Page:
Political reflection on the future of the European Union
Following the results of the UK referendum, the heads of state or government of the 27 met in Bratislava on 16 September 2016 to begin a political reflection on the future of the EU with 27 member countries.
In the Bratislava declaration the leaders set out the general principles for action:
- focusing on citizens' expectations and serving better their needs
- improving communication and cooperation between member states
- delivering on promises and making the EU 27 a success
Leaders agreed on the Bratislava Roadmap, which guided EU action over the following months. 27 leaders met again in Malta on 3 February 2017 and concluded the reflection process in Rome on 25 March 2017, on the occasion of the 60th anniversary of the Rome Treaties.
The formal European Council meetings in October 2016, December 2016 and March 2017 allowed for concrete follow up on the objectives agreed in Bratislava.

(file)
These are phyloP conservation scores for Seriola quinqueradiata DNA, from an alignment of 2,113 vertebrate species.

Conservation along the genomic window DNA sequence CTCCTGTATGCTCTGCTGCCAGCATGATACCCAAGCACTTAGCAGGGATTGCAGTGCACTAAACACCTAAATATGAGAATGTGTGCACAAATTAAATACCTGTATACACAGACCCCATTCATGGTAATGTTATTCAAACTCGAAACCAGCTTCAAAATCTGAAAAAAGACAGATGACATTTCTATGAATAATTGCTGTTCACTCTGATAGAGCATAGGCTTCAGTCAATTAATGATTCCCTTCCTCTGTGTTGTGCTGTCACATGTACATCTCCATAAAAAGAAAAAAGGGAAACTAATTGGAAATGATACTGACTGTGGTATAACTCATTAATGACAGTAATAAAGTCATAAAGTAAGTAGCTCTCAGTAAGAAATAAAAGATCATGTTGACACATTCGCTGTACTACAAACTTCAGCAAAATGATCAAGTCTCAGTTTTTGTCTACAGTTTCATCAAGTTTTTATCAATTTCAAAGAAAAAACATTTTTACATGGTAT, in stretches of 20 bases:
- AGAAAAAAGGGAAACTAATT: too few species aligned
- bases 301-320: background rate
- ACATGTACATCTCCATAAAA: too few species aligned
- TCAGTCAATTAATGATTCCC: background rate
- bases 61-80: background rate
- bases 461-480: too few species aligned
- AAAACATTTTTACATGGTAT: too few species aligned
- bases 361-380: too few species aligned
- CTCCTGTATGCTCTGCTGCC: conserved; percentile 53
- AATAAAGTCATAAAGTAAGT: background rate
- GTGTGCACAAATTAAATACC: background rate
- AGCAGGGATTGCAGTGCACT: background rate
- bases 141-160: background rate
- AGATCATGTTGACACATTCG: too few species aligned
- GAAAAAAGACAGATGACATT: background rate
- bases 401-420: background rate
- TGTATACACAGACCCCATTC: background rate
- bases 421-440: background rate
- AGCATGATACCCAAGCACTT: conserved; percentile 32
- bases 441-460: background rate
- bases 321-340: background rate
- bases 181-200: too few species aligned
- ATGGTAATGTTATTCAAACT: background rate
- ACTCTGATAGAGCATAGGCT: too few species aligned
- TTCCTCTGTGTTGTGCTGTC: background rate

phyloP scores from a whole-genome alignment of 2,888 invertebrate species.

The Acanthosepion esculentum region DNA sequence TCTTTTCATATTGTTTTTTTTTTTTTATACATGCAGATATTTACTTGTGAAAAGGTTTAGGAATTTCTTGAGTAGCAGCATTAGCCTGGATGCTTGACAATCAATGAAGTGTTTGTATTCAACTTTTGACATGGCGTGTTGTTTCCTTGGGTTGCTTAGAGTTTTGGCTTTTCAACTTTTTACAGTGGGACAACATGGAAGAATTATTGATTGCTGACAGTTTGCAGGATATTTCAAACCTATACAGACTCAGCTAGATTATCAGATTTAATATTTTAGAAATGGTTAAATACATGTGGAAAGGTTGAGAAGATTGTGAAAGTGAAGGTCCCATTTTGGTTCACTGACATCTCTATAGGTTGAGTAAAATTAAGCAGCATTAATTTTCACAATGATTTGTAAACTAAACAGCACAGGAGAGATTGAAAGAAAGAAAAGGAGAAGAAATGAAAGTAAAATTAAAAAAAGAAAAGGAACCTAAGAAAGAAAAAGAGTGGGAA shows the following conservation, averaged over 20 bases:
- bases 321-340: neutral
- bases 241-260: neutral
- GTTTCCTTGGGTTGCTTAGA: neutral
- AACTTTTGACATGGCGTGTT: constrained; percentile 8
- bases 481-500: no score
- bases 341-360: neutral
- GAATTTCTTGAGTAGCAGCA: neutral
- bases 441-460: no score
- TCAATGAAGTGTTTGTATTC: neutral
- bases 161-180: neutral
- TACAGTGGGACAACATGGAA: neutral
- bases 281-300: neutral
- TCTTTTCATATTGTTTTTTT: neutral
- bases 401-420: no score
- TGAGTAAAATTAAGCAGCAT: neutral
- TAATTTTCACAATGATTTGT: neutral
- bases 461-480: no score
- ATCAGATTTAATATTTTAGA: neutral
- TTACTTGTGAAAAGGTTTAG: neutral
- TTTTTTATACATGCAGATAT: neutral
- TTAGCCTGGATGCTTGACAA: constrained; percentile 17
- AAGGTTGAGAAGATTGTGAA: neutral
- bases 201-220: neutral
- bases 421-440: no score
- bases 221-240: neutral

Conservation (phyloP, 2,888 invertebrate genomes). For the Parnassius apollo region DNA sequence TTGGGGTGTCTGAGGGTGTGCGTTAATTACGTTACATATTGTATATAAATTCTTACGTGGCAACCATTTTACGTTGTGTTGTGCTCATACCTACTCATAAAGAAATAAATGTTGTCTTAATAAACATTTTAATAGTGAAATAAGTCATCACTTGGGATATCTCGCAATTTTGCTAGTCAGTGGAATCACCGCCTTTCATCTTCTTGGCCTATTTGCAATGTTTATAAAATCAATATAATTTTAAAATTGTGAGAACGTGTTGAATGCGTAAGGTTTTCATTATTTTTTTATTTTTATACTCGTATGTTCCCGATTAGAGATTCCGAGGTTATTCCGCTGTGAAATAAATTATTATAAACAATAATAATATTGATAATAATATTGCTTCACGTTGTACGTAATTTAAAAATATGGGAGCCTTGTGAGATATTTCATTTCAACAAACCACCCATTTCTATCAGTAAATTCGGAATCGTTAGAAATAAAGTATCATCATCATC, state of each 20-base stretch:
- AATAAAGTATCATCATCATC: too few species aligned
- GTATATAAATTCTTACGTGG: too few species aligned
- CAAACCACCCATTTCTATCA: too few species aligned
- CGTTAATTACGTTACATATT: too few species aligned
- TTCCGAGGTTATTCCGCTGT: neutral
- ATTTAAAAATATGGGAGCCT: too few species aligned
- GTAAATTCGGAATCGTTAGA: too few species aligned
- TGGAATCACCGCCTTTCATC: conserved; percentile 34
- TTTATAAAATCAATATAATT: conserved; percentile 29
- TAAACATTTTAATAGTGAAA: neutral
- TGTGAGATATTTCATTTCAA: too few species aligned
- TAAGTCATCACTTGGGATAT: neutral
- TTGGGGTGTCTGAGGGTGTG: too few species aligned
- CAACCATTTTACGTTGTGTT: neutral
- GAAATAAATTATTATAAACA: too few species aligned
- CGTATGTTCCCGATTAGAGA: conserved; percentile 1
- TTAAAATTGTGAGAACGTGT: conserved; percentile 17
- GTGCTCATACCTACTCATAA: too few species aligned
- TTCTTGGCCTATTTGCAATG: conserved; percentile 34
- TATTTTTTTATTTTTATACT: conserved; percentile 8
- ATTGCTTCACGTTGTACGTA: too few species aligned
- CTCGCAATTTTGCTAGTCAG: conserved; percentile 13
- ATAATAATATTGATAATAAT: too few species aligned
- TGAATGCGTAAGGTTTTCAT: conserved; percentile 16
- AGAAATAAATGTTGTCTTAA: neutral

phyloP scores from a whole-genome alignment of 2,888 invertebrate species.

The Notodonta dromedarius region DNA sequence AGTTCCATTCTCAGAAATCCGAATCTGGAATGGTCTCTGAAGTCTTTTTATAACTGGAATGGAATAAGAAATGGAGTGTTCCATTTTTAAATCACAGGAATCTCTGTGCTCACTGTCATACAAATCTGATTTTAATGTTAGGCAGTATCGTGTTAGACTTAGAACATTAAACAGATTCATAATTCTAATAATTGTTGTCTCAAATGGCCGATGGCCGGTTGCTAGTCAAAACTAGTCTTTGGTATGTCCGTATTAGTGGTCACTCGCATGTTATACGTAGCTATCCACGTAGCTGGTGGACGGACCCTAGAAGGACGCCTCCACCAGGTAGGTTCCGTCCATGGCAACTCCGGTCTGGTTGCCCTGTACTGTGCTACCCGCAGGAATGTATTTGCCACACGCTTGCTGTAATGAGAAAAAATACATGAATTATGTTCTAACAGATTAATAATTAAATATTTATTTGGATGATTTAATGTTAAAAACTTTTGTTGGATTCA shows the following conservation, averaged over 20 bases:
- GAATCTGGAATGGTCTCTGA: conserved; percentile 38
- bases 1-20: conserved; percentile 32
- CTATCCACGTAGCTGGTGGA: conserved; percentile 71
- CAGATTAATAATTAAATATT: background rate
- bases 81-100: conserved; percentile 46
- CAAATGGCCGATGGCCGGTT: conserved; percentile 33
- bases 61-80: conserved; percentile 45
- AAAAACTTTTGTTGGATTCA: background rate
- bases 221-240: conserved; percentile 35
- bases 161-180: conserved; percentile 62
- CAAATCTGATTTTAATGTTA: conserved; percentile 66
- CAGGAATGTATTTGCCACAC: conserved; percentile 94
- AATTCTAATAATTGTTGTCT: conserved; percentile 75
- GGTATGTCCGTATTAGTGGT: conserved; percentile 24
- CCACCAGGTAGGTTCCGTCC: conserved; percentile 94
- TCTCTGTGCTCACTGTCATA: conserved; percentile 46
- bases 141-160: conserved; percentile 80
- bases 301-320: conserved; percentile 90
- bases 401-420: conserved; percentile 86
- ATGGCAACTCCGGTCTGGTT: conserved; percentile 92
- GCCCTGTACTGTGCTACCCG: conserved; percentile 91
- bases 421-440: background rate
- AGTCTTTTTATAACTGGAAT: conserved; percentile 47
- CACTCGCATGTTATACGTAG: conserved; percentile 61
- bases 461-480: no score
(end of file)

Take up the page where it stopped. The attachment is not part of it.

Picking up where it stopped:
60th anniversary of the Rome Treaties
EU heads of state or government met in Rome, Italy, on 25 March 2017, to celebrate the 60th anniversary of the Rome Treaties. This was an occasion to reflect on the state of the European Union and look at the future of the integration process.
At the end of the celebrations the leaders adopted and signed the Rome Declaration setting out a joint vision for the years to come. "We have united for the better. Europe is our common future," they said in the Declaration.
Leaders declared that, aware of the concerns of the EU citizens, they commit to the Rome Agenda, and pledged to work towards:
- a safe and secure Europe
- a prosperous and sustainable Europe
- a social Europe
- a stronger Europe on the global scene
Informal meeting of the heads of state or government
The debate focused on the EU future, including the idea of a multi-speed Europe.
"Some expect systemic changes that would loosen intra-EU ties and strengthen the role of nations in relation to the community. Others, quite the opposite, are looking for new, deeper dimensions of integration," said President Tusk, summing up the discussions.
He highlighted that, considering the interests of the community of 27 countries in the context of the upcoming Brexit negotiations and the long-term strategic interests of the EU, he would be urging everyone to strive towards maintaining political unity among the 27.
"When discussing the various scenarios for Europe, our main objective should be to strengthen mutual trust and unity among 27. And after today's debate I can openly say that all 27 leaders agree with this objective," he said.
The White Paper on the future of Europe